Protests in Michoacán, Mexico, Continue to Disrupt Rail and Road TrafficEverstream Team
October 8th, 2021
For more than two months, teachers of the National Coordinator of Education Workers union have been halting rail traffic in the municipality of Uruapan, in the state of Michoacán, Mexico. The blockade began on July 18 in Caltzontzin, between the Port of Lazaro Cardenas and Morelia, when 25 to 30 teachers took to the railways to protest missed salary payments. Thousands of education workers across the state are still affected by the late salary payments.
Rail operations to and from the Port of Lazaro Cardenas, vital for cargo movement in Mexico, have been impacted significantly. Situated near major production and manufacturing centers in central Mexico, the protests have led to a lack of imported supplies needed for automotive production. As protests continue to disrupt port operations, the continuity of automotive supply chains in Mexico remains at risk.
Financial losses escalate due to constant stoppages
The issue has reached such a critical level that Kansas City Southern Mexico announced that it will stop investing in projects in Michoacán due to the lack of guarantees in the passage of cargo. Each day that the blockade continues, seven more trains are halted, each carrying approximately 5,500 tons of cargo. The Association of Industrialists of Michoacán estimates that for every 24 hours of halted rail traffic, MXN 50 million (USD 2.5 million; EUR 2.1 million) is lost. Shipping costs continue to increase at the Port of Lazaro Cardenas, as alternative transportation must now be found for inbound cargo.
In the last 15 months, the state of Michoacán has led Mexico in the number of hours of rail blockades accumulated. Compared to Michoacán’s 4,090 hours of accumulated blockades in the last 15 months, Veracruz, another key state for cargo transportation, amassed 37 hours. Coparmex, the Employers’ Confederation of the Mexican Republic, has estimated that MXN 2.8 billion (USD 139 million; EUR 119 million) has been lost during the current two-month halt in Michoacan. The most impacted industries have been automotive, steel, and grain. Petróleos Mexicanos (Pemex), and the chemical industry have also been affected, albeit less so than other sectors.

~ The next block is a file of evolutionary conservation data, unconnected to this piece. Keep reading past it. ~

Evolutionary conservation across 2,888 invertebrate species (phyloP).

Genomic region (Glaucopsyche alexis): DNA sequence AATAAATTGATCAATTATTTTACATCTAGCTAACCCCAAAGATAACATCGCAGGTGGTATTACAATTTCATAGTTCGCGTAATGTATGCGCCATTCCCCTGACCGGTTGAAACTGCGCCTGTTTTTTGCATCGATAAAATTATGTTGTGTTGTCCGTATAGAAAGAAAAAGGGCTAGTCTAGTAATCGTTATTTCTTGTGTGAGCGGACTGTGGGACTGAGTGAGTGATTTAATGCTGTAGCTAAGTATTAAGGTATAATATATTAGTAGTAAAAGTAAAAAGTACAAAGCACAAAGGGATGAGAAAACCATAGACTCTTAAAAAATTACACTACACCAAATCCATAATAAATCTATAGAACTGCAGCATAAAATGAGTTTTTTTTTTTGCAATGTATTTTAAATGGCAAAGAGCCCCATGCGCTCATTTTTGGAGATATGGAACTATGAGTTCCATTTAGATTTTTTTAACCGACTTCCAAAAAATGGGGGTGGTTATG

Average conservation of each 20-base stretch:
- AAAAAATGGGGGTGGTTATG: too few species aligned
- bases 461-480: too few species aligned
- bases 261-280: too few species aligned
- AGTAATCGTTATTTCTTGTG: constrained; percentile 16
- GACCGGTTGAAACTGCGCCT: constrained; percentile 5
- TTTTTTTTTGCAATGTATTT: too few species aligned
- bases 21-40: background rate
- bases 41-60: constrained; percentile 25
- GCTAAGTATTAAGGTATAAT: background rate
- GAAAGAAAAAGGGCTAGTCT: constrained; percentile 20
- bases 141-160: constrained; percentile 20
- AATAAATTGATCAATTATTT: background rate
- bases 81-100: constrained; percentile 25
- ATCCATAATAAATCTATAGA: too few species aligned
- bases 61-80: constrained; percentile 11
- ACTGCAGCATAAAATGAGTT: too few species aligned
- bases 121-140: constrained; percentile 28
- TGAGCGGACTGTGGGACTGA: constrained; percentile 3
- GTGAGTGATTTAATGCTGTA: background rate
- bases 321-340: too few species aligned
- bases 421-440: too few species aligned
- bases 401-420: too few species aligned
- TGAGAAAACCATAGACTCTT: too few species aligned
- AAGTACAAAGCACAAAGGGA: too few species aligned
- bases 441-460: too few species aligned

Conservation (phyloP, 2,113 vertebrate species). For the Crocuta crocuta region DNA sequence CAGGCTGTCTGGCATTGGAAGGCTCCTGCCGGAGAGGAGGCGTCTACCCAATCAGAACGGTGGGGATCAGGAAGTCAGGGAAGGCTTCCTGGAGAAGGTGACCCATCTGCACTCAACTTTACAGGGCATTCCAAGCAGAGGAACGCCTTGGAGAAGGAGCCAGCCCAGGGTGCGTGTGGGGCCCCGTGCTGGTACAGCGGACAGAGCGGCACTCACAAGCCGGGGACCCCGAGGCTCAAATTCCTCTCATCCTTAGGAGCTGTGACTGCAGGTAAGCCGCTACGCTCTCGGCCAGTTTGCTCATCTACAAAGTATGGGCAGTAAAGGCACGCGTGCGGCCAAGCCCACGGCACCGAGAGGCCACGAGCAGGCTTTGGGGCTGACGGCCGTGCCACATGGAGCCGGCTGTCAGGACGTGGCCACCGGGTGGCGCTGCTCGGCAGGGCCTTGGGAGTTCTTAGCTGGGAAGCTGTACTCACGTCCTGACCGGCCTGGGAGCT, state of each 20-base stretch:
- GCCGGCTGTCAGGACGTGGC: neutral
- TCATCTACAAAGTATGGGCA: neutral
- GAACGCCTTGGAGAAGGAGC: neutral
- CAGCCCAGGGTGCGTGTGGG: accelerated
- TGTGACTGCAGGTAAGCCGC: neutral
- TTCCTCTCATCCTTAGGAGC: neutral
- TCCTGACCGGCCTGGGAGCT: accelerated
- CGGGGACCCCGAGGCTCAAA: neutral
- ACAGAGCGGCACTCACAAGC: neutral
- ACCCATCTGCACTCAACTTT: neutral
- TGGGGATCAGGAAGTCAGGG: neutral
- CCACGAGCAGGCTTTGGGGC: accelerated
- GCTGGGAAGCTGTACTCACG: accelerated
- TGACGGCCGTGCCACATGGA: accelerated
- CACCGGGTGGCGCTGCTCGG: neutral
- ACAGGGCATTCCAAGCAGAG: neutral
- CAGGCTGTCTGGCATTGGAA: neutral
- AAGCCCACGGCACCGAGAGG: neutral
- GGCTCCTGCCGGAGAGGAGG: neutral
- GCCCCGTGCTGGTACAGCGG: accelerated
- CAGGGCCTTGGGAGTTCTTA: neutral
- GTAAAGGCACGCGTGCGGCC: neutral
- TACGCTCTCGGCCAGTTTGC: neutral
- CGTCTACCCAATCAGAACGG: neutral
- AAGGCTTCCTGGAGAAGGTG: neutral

Road blockades congest key highways and thoroughfares
Protests have expanded to major highways in Michoacán and other states. During the month of September, teachers stopped traffic on the Morelia-Uruapan highway several times. On one occasion, teachers seized several business vehicles, including cargo trucks, and set them on fire. Other road blockades were reported on the Morelia-Guadalajara and Purépero-Paracho highways. Disruptions to Federal Highway 15D, a key cargo route in Mexico, have also escalated as the teachers’ union took control of five different toll booths. In the state of Chiapas, toll booths on the San Cristóbal-Tuxtla Gutiérrez and the Arriaga-Ocozocoautla highways were also under the control of the teachers’ union.
Representatives of the union have stated that teachers will not lift the blockade of the railway until the salary payments for August and the first half of September, a total of six weeks, are distributed. 30,000 teachers in Michoacán have not yet received these due salary payments. Demonstrations over the lack of salary have extended to other sectors of government workers as well. Judiciary workers in Michoacán shut the Morelia-Pátzcuaro highway on September 17 to demand payment for the first half of September. An estimated 2,500 employees from that department have also not been paid. Police unions in Michoacán have also had weeks without receiving their salaries, threatening demonstrations, and road blockades as well. As more time passes without pay for public service workers, the potential for future blockades and disruptions will only increase.
The state of Michoacán has had considerable fiscal challenges recently, which has resulted in these issues. In the case of the National Coordinator of Education Workers, it appears that the federal government will provide funds to pay the teachers and quell the long-term protests. This deal would guarantee funds for the teachers until December and has reportedly been agreed to by the state and federal government, although rival politicians have contested the resolution. Even if education workers are paid as part of this deal, the risk remains that other public service workers will escalate their claims and halt railways and roads in a similar effort to demand their due salaries.
Companies sending shipments through the Port of Lazaro Cardenas should be prepared for the risk of continual disruptions due to fiscal issues in the state of Michoacan. Supply chain managers should consider the recent instability of both rail and road transportation when making logistics decisions. Lack of salary payments will likely lead to more protests by public service workers, and the trend to block vital transportation routes will likely continue. Using Everstream Analytics’ Intelligence Monitoring capabilities, supply chain managers can better understand how the risk of political mobilizations can escalate into more significant impacts to business continuity. Everstream Analytics’ predictive abilities allow companies to stay ahead of disruptions to supply chains.